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About hdporter

  • Birthday July 16

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  • Location
    Marietta, GA


  • Member Title
    CB "Bully"

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  1. From what I've gleaned, there are a very small subset of issuers who use Vantage as their primary metric for app and/or CLI evaluations. Judge them by the company they keep. There's no question that the only attraction of VS to an issuer is a bargain basement cost vs FICO. Don't get me wrong, I have nothing against someone who scores an occasional wardrobe "steal" at Walmart. But tell me that they exclusively outfits themselves for all purposes and occasion at "Wally World" and I'm going to question their general sensibilities.
  2. I don't see a downside. The instruction to dispute a tradeline with a CRA is a lazy response by a creditor to a query about why a tradeline shows outdated balances. It means they don't have to initiate a report themselves; just wait for the CRA to push a form response to your dispute in their direction ... they fill in the form and hit "Send". Definitely means that you get your update with the least effort on their part, as long as you don't mind a 2-4 week time lag. That said, there is a very slight and remote "downside". Were the CU not to respond to the dispute, the CRA would have no choice but delete the disputed tradeline until such time as the CU did reply with an update. But let's assume that the CU wouldn't send you in this direction if there were the slightest chance that they would fail to reply to the dispute investigation from the CRA.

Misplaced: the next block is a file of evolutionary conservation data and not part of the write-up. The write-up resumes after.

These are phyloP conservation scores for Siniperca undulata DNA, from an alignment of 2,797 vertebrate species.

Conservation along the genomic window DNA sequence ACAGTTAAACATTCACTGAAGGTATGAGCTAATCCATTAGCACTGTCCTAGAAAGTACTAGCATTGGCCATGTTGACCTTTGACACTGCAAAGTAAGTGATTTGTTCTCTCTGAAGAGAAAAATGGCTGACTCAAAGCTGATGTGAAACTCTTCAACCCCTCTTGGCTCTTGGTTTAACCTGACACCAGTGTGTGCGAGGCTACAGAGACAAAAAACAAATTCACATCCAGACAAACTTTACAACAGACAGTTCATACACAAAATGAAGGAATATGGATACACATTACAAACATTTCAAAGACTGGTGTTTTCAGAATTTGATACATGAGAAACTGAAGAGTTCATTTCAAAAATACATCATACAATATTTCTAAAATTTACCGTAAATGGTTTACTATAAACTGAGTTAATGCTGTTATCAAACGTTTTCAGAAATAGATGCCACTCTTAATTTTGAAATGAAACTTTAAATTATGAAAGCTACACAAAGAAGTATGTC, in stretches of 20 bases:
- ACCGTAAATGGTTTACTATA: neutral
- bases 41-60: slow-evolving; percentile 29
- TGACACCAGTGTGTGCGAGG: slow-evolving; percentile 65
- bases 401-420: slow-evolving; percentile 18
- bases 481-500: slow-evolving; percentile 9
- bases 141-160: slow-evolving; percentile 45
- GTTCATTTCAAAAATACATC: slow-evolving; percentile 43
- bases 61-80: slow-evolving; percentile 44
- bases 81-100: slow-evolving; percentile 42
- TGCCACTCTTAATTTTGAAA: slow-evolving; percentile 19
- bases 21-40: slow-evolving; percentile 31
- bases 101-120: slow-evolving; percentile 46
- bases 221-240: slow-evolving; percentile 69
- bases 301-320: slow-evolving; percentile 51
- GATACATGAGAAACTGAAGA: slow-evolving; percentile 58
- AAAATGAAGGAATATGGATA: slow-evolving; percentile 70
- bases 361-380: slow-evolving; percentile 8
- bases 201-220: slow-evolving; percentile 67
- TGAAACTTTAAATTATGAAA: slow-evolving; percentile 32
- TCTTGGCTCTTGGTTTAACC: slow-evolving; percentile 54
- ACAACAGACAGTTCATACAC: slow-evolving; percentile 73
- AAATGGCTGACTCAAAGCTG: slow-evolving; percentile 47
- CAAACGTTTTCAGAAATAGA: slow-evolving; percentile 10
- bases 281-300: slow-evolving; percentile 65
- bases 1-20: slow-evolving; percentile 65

3. A couple of us have been "hit" with this recently. The truth is that anyone can invoice you through PayPal. It's only necessary that the scammer has an email and they can try it out with PayPal, hoping that you actually have a PayPal account and an invoice can be generated. However, PayPal doesn't "collect" on the invoice. It's actually safe to ignore. The problem crops up when someone calls the scammer to complain, and in the process, reveals sufficient info that enables the scammer access to your PayPal account.
  4. Very helpful to know. Given the added handling involved, I'm pleasantly surprised. The Citi card portfolio is much less stellar than at the time of the original post in this thread. But I continue to esteem their customer service.